restrict

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This article is about the C programming language keyword. For other uses, see Restriction (disambiguation).

In the C programming language, as of the C99 standard, restrict is a keyword that can be used in pointer declarations. The restrict keyword is a declaration of intent given by the programmer to the compiler. It says that for the lifetime of the pointer, only it or a value directly derived from it (such as pointer + 1) will be used to access the object to which it points. This limits the effects of pointer aliasing, aiding optimizations. If the declaration of intent is not followed and the object is accessed by an independent pointer, this will result in undefined behavior. The use of the restrict keyword in C, in principle, allows non-obtuse C to achieve the same performance as the same program written in Fortran.[1]

C++ does not have standard support for restrict, but many compilers have equivalents which usually work in both C++ and C, such as the GNU Compiler Collection __restrict__ and Visual C++ __restrict and __declspec(restrict).

Optimization[edit]

If the compiler knows that there is only one pointer to a memory block, it can produce better code. For instance:

void updatePtrs(size_t *ptrA, size_t *ptrB, size_t *val)
{
  *ptrA += *val;
  *ptrB += *val;
}

In the above code, the pointers ptrA, ptrB, and val might refer to the same memory location, so the compiler may generate less optimal code:

load R1 ← *val  ; Load the value of val pointer
load R2 ← *ptrA ; Load the value of ptrA pointer
add R2 += R1    ; Perform Addition
set R2 → *ptrA  ; Update the value of ptrA pointer
; Similarly for ptrB, note that val is loaded twice,
; because ptrA may be equal to val.
load R1 ← *val
load R2 ← *ptrB
add R2 += R1
set R2 → *ptrB

However, if the restrict keyword is used and the above function is declared as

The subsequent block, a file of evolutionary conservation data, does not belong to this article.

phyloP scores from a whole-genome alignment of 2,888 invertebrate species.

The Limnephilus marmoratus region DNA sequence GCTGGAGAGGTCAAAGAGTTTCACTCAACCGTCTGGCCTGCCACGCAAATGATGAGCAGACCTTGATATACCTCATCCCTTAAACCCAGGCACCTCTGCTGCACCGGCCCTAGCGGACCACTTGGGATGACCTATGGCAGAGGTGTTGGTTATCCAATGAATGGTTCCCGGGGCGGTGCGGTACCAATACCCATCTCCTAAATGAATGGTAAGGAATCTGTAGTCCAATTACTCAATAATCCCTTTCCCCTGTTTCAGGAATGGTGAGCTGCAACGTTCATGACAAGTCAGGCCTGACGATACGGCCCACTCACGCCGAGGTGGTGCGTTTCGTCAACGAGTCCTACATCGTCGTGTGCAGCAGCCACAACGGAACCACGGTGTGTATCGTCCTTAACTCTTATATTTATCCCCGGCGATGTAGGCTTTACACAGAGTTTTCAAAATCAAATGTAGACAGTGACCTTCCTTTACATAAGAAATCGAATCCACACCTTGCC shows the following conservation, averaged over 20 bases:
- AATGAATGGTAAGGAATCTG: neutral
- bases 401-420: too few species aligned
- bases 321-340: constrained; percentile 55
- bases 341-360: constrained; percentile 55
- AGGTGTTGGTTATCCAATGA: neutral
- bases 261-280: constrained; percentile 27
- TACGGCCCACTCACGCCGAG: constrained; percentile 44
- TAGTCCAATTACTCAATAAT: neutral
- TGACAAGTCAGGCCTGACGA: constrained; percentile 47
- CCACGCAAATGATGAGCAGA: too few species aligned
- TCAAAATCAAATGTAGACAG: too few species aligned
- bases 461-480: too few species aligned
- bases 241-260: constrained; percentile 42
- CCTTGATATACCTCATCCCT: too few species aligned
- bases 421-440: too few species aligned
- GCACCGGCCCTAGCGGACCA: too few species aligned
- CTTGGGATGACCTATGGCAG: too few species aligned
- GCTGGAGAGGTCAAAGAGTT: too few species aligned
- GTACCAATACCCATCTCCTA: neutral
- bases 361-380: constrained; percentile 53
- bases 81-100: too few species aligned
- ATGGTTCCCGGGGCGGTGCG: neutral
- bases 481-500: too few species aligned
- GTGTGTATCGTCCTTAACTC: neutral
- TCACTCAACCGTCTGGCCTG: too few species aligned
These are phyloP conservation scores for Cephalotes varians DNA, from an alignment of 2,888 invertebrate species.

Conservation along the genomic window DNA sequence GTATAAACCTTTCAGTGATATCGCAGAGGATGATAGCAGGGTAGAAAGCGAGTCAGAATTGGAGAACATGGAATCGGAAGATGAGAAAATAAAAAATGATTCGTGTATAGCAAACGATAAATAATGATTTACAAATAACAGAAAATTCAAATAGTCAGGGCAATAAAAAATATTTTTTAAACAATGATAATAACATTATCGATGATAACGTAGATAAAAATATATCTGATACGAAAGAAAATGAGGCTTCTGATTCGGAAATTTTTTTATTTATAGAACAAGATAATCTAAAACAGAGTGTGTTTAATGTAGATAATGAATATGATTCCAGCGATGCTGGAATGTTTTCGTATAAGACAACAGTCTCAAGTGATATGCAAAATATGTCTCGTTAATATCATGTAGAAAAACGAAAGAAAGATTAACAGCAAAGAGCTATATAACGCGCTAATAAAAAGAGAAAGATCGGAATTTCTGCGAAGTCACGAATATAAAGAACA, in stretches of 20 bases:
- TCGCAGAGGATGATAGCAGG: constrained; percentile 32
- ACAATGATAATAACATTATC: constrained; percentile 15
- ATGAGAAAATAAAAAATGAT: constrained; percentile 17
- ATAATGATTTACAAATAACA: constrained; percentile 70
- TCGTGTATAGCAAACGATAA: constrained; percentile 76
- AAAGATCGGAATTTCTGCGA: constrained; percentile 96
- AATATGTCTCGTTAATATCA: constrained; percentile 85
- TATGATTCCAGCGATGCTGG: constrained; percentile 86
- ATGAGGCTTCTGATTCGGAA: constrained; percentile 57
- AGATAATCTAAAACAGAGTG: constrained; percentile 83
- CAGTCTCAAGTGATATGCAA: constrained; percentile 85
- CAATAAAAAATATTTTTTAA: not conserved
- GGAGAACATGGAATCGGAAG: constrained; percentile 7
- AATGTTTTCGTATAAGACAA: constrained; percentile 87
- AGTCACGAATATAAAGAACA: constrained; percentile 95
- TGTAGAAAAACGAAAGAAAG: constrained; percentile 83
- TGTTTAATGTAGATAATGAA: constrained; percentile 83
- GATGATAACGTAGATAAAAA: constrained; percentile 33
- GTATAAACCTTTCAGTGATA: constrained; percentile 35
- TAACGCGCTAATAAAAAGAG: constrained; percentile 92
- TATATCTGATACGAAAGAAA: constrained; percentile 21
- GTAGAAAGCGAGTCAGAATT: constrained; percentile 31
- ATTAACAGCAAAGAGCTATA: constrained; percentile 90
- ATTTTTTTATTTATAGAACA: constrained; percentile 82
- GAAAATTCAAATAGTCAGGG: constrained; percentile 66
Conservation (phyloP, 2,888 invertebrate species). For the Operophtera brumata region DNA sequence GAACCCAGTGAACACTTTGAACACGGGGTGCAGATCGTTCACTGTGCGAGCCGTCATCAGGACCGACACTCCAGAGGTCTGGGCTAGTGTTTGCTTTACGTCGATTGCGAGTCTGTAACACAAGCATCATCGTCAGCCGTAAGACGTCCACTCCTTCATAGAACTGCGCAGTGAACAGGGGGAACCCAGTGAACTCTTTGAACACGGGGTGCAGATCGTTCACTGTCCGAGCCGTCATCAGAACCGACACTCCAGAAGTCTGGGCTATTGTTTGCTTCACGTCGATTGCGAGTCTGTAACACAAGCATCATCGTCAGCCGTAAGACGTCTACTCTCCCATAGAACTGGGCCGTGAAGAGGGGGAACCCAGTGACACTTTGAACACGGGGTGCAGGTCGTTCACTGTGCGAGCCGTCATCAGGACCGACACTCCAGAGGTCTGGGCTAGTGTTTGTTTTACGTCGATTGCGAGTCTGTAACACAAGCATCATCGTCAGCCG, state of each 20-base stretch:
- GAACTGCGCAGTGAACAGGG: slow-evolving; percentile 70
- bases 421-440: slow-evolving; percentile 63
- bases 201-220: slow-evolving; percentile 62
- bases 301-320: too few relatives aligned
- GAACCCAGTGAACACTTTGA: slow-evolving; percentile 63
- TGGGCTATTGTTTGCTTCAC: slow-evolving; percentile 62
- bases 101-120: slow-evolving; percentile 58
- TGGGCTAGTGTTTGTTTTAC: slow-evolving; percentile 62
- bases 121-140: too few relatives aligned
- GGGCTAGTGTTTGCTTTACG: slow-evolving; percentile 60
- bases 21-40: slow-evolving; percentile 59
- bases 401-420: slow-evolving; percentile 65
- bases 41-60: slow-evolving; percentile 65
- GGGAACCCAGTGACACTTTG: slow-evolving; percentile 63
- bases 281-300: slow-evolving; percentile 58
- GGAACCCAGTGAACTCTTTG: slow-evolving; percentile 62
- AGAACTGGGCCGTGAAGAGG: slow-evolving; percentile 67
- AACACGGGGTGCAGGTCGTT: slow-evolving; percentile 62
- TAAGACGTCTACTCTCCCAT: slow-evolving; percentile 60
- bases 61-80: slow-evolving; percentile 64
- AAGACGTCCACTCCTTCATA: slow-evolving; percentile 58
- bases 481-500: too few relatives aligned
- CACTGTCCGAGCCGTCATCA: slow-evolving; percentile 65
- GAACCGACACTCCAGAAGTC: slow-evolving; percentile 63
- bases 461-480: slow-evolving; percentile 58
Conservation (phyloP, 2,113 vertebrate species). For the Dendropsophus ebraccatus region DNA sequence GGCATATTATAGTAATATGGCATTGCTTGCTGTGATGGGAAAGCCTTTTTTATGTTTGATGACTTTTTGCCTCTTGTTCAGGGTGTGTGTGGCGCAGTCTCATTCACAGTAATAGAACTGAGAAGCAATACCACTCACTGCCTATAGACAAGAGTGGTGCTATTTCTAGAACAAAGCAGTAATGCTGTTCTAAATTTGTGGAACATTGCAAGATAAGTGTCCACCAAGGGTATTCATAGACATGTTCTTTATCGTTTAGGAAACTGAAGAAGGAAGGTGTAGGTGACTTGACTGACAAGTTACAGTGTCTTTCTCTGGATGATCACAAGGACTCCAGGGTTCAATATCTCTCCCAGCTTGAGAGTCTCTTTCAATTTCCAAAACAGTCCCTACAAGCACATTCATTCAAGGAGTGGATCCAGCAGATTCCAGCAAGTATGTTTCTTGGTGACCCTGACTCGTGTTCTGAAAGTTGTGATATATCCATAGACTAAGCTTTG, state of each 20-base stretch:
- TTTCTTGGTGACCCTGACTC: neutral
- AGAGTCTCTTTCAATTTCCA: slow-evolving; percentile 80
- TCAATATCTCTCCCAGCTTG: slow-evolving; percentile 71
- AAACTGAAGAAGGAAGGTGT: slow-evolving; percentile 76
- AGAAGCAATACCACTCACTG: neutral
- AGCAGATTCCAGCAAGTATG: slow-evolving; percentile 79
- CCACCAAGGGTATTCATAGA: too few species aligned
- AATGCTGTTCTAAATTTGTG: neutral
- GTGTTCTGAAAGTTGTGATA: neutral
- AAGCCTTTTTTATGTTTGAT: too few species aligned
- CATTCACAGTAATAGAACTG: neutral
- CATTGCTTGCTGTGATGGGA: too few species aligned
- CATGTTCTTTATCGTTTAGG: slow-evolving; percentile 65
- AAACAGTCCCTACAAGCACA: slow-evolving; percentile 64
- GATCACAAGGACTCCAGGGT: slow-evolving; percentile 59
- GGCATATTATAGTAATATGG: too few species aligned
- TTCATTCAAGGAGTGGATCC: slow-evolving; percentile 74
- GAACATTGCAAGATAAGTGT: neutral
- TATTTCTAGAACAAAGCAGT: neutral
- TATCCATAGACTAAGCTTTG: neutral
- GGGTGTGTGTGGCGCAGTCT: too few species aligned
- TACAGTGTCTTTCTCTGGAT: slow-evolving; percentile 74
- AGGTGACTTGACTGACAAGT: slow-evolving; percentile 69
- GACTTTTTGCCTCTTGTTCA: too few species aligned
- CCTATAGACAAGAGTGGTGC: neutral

void updatePtrs(size_t *restrict ptrA, size_t *restrict ptrB, size_t *restrict val);

then the compiler is allowed to assume that ptrA, ptrB, and val point to different locations and updating one pointer will not affect the other pointers. The programmer, not the compiler, is responsible for ensuring that the pointers do not point to identical locations.

Now the compiler can generate better code as follows:

load R1 ← *val
load R2 ← *ptrA
add R2 += R1
set R2 → *ptrA
; Note that val is not reloaded,
; because the compiler knows it is unchanged
load R2 ← *ptrB
add R2 += R1
set R2 → *ptrB

Note that the above assembly code is shorter because val is loaded once.

References[edit]

  1. ^ Ulrich Drepper (October 23, 2007). "Memory part 5: What programmers can do". What every programmer should know about memory. lwn.net. ...The default aliasing rules of the C and C++ languages do not help the compiler making these decisions (unless restrict is used, all pointer accesses are potential sources of aliasing). This is why Fortran is still a preferred language for numeric programming: it makes writing fast code easier. (In theory the restrict keyword introduced into the C language in the 1999 revision should solve the problem. Compilers have not caught up yet, though. The reason is mainly that too much incorrect code exists which would mislead the compiler and cause it to generate incorrect object code.) 

External links[edit]